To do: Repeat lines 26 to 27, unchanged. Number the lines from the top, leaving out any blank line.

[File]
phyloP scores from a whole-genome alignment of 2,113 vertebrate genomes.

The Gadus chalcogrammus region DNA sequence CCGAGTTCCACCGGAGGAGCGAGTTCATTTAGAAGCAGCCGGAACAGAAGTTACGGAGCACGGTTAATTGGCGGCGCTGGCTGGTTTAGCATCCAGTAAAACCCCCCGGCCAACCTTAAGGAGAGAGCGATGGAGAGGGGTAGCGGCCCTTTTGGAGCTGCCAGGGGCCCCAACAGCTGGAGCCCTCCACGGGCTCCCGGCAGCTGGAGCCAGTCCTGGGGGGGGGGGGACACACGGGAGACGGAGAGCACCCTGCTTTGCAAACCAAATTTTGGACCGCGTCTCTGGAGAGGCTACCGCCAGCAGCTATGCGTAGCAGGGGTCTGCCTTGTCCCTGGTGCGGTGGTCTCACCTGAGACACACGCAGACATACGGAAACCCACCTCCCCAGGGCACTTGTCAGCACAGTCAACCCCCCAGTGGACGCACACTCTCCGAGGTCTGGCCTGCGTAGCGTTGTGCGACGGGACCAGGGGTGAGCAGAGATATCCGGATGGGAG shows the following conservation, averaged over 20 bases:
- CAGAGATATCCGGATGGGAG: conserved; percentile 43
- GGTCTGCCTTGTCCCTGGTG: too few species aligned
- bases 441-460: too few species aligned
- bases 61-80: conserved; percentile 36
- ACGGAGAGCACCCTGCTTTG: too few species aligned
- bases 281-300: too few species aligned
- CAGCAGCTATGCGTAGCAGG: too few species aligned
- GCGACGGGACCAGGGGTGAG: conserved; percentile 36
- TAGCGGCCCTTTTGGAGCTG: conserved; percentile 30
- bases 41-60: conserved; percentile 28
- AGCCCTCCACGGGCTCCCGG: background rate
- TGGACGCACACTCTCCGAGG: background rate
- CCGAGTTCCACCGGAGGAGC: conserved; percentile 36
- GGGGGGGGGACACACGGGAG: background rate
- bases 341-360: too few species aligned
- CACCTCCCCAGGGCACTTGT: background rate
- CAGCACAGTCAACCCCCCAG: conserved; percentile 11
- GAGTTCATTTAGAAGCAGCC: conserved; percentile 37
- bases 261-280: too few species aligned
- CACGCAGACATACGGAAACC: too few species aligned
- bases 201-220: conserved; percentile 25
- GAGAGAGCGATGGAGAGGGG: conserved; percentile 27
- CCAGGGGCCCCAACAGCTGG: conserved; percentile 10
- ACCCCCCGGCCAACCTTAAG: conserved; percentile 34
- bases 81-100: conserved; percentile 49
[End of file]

- ACCCCCCGGCCAACCTTAAG: conserved; percentile 34
- bases 81-100: conserved; percentile 49